Color stripchart according to column (3 objects)

Hi! I've put this on my normal reddit forum but no help there so I thought id try here!

I have overlayed a stripchat onto my box & whisker, looks beautiful. But all the points are one colour when actually they're samples from 3 different donors: D1, D2 and D3 seperated in the .csv as a column called "Donor.

My Box and Whisker is Interception~State, two separate variables.

I have attached a picture of my excel (points replaced with x), a sample bar with and without the scatter.

My R Script reads:
boxplot (Interception~State, data=data.CTXScreen,
xlab="Sample State, including CTX treatment (µM)",
ylab = expression('Fibre Midline Interception'), main="Fibre Midline Interception for each state",
cex.main=2.5,
cex.lab=1.5,
cex.axis=1,
boxwex=0.7,
col= c('ivory2', 'ivory3', 'red1', 'darkorange', 'yellow', 'springgreen4', 'dodgerblue1', 'purple4', 'purple1', 'deeppink'))

stripchart(Interception~State, data=data.CTXScreen,
method = "jitter",
pch = 19,
col = c('slategrey'),
vertical = TRUE, add = TRUE)

I've been messing around attempting things like this:
V2=runif(data.CTXScreen$Donor == "D1") {col = c('slategrey')}
else if (data.CTXScreen$Donor == "D2") {col = c('dark grey')}
else (data.CTXScreen$Donor == "D3") {col = c('black')}

x <- if(data.CTXScreen$Donor == "D1") {col = c('slategrey')}
y <- if (data.CTXScreen$Donor == "D2") {col = c('darkgrey')}
z <- if (data.CTXScreen$Donor == "D3") {col = c('black')}

df = data.frame(V1=runif(Donor == "D1", col = c('slategrey')), V2=runif(Donor == "D2", col = c('darkgrey')), V3=runif(Donor == "D3", col = c('black')))

df = data.frame(V1=sample.int(Donor == "D1", col = c('slategrey'), replace=TRUE), V2=runif(Donor == "D2", col = c('darkgrey')), V3=runif(Donor == "D3", col = c('black')))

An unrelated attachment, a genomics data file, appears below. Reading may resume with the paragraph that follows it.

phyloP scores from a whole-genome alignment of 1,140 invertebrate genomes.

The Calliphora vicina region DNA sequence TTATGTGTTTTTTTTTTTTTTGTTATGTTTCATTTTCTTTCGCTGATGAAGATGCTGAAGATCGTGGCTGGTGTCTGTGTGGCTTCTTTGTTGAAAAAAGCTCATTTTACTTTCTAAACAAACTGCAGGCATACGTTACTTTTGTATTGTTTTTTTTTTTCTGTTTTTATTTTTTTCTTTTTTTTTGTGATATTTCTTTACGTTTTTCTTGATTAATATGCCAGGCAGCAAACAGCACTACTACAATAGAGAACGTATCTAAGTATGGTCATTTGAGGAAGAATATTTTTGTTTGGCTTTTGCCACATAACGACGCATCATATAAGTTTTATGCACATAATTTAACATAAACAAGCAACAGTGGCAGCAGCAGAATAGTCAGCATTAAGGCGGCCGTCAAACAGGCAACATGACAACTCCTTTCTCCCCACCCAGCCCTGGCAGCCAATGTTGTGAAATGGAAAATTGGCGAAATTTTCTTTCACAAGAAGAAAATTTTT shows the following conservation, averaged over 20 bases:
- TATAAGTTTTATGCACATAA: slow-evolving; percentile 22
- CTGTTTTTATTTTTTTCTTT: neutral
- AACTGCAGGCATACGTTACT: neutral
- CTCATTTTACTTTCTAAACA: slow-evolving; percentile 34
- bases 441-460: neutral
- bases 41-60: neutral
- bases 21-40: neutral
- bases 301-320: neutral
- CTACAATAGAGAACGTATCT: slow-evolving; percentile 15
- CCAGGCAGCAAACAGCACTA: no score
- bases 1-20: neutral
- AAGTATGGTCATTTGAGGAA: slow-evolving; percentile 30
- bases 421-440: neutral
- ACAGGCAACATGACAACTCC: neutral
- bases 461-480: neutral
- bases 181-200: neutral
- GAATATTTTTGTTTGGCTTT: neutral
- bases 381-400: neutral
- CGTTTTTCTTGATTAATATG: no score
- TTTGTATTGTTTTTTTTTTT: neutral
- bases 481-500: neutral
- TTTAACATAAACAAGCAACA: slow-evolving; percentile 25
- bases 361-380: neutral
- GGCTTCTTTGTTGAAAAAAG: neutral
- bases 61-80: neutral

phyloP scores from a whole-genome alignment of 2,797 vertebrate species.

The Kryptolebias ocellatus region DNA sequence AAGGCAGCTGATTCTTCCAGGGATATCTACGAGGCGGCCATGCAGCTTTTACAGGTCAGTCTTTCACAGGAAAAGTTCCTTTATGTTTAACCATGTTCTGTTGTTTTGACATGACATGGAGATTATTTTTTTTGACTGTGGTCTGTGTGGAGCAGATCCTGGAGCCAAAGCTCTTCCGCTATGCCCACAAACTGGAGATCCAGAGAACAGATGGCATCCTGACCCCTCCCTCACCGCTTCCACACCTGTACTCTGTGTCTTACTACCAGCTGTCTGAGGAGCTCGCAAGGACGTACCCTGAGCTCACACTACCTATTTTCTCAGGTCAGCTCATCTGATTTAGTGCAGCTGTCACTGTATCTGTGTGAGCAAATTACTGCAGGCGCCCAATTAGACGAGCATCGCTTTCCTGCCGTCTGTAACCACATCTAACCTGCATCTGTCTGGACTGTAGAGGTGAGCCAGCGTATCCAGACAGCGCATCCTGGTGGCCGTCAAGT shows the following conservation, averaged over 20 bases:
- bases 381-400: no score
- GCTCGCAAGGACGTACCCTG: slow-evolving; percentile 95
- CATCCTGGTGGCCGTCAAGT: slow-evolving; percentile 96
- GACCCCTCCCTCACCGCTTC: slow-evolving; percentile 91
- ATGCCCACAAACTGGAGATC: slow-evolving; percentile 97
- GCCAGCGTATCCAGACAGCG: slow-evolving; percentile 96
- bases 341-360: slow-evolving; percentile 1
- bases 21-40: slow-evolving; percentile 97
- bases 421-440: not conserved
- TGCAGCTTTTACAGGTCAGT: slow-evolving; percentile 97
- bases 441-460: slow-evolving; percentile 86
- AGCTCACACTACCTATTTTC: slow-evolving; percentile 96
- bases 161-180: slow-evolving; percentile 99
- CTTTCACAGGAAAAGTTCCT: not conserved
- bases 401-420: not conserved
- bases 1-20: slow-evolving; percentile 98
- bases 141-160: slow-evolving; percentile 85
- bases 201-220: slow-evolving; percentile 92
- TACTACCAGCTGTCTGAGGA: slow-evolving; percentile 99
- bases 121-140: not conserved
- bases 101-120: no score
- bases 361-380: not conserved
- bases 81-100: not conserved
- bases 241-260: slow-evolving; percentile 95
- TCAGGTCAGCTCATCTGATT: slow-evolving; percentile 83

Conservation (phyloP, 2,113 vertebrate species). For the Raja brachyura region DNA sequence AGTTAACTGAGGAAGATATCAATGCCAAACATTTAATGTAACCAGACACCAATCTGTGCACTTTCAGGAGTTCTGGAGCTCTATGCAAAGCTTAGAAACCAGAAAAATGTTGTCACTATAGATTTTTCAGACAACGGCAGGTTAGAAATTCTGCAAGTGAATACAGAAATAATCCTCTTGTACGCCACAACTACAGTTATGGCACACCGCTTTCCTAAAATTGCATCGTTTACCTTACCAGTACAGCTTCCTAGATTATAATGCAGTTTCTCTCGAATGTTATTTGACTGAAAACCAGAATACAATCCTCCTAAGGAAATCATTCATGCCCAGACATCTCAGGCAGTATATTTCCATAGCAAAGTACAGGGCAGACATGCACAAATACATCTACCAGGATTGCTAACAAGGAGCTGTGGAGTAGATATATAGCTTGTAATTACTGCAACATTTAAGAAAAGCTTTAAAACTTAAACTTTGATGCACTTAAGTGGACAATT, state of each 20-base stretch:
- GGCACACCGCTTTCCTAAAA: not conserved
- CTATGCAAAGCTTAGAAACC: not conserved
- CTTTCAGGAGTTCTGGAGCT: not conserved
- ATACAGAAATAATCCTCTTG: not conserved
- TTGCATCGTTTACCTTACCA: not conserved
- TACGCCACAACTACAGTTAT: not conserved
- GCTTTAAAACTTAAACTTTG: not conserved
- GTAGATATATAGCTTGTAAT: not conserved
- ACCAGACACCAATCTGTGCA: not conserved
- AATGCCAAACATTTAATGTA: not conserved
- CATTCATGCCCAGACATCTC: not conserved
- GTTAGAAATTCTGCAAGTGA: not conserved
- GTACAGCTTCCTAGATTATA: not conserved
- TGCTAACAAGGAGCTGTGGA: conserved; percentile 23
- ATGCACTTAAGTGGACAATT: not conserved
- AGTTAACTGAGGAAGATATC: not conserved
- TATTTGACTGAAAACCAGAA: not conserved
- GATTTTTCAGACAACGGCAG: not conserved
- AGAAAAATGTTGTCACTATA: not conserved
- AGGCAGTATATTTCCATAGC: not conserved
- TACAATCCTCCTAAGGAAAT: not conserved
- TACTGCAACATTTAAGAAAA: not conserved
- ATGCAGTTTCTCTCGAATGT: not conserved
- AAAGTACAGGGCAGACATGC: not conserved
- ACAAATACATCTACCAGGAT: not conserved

Overall a very big mess and I wonder if anyone could give me a hand. I feel like its such a simple issue, but its had me stumped since about August!

This post is most helpful but I just can't see to translate it to my script

I think we need some sample data. A handy way to supply some sample data is the dput() function. In the case of a large dataset something like dput(head(mydata, 100)) should supply the data we need.

Hi! I can't actually display my data online, hence why I blocked it out. I have attached on this thread a picture of what the columns look like and the data runs from 1-50, does that help?

Noat really. It is pretty close to unreadable. If you cannot upload the data for reasons of confidentiality can you create and upload a simulated dataset. Generally it does not matter what the actual sample data is as long as it is in the same format.

This usually means that if you do an `str(mydata) where mydata is the name of your data, the results are the same as str(my_sample_data by which I mean the variadle types are the same. Simple example: The key poinnt is that the data types are the same. Here they are all intigers.

'data.frame':	5 obs. of  3 variables:
 $ aa: int  1 4 7 10 13
 $ bb: int  2 5 NA 11 14
 $ cc: int  3 6 9 12 NA

Could you supply that data in dput format, please.

Using my tiny example it should look like this.

dput(dat1)
structure(list(Pre_fog = c(4.94, 5.24, 4.8, NA, NA), Fog = c(5.54, 
5.44, 5.32, 5.53, 5.54), Post_fog = c(4.86, 4.97, 4.59, 4.77, 
NA)), row.names = c(NA, 5L), class = "data.frame")

This gives us an exact cpy of your data.

Thanks.